Future Looks Sunny for Solar Systems in Colorado

Rachel Beck Lehnert and her husband, Elias Lehnert, run Colorado Cherry Company – Pie and Provisions on Tennyson Street and recently bought a home in the Applewood neighborhood near Lakewood. They value clean energy, so when they found out they could install solar panels on the house, they jumped at the chance.

“The longest part was finding the company that fit our needs,” Rachel says. “Once we found one that was the right fit, it went very quickly after that. From the point that they started our initial conversation to the actual installation, I want to say it was a matter of two months, which is pretty, pretty quick.”

They worked with Independent Power, a company that’s been in the renewable energy space for 25 years and was recently bought by Liz and Trevor Seelye, installing panels this summer that will provide enough power for their home now and in the future, when they plan to install a hot tub and transition to all-electric appliances to eliminate the use of gas.

In Larimer County, Charlotte Roe and her husband, Hector Bravo, had four panels added in August to their original solar system, installed in 2018 by Independent Power. Roe worked in foreign service for 21 years and is now semi-retired; she’s an avid wild horse and burro advocate.

Roe and Bravo own five acres of land, three horses (two of which were previously wild) and two previously wild burros. Because of their more remote location, four years ago they also installed a battery storage system to store extra power generated at their home through the solar panels.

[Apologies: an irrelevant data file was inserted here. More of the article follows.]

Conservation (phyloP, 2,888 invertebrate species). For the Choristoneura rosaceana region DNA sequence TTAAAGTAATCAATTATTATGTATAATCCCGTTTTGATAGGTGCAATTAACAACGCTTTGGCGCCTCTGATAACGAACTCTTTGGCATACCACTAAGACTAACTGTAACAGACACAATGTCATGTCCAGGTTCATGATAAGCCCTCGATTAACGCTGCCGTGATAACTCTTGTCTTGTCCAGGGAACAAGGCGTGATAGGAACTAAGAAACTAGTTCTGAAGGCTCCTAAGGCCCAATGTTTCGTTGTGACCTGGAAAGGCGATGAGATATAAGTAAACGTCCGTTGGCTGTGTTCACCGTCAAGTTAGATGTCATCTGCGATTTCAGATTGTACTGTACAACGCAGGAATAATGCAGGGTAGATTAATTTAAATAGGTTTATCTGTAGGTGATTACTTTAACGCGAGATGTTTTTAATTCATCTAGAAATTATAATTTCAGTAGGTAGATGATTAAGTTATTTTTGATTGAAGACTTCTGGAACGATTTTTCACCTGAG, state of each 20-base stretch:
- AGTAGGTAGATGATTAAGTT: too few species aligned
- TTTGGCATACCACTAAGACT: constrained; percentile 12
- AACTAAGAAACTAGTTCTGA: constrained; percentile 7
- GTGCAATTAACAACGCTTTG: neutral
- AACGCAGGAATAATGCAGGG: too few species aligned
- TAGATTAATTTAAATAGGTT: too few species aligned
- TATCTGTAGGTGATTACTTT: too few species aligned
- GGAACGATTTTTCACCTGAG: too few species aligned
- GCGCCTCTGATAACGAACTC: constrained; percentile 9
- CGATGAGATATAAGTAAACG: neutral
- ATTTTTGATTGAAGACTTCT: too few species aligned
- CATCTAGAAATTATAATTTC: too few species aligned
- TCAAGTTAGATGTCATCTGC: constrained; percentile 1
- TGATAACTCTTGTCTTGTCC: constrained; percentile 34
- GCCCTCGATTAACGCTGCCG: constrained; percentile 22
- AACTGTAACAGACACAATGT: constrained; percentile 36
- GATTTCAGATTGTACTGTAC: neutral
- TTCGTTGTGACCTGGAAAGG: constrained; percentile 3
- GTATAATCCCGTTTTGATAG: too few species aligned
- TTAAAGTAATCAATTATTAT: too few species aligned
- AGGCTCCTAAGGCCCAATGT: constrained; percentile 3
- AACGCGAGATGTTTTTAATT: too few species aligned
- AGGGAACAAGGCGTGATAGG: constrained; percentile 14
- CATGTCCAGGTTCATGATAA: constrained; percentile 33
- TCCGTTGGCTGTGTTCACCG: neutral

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Charlotte Roe’s solar panels power her home, where she keeps formerly wild horses and burros.

Independent Power

They’re extremely conscious of their impact on the environment, growing their own produce and using a Tulikivi wood-burning stove made of soapstone to heat their home.

As a result, they hadn’t paid anything on their electric bill through Poudre Valley REA, save for a monthly maintenance fee of about $24, since 2018. But Roe’s sister and her partner are currently living in an Airstream on the land, and this past winter they received their first actual charges for electricity, prompting them to install more panels.

“Personal power use and industrial power contribute a huge part to carbon emissions,” Roe says. “It doesn’t take a genius or college-educated person — it doesn’t even take somebody who reads — to know that our planet Earth is headed toward catastrophe.”

Her desire to help the planet combined with the tax credit she got in 2018 when she installed her panels made solar a no-brainer for Roe. According to the Solar Energy Industries Association, through 2021 there was enough solar installed in the state to power over 440,000 homes.

One of 158 solar installers in the state as of 2021, Independent Power offers full home electrification. More than simply offering solar panels, the company can fit homes with battery storage, heat pumps and other mechanisms to decrease the carbon footprint of a household.

The process begins with an energy analysis, including electric bills from the past year, the size of the home, the angle of the roof and the direction the roof faces. The company adapted to the pandemic in 2020 and now does most of its energy analysis remotely, using drone and satellite imagery to create digital renderings.

“What I noticed, which was convenient and efficient, is that I could use my design tools to draw the outlines of their rooftop, figure out where the solar panels can go, add or subtract,” says longtime energy consultant Andrew Finanger. “I can delete it quicker than if I was at their house showing them the paper proposal.”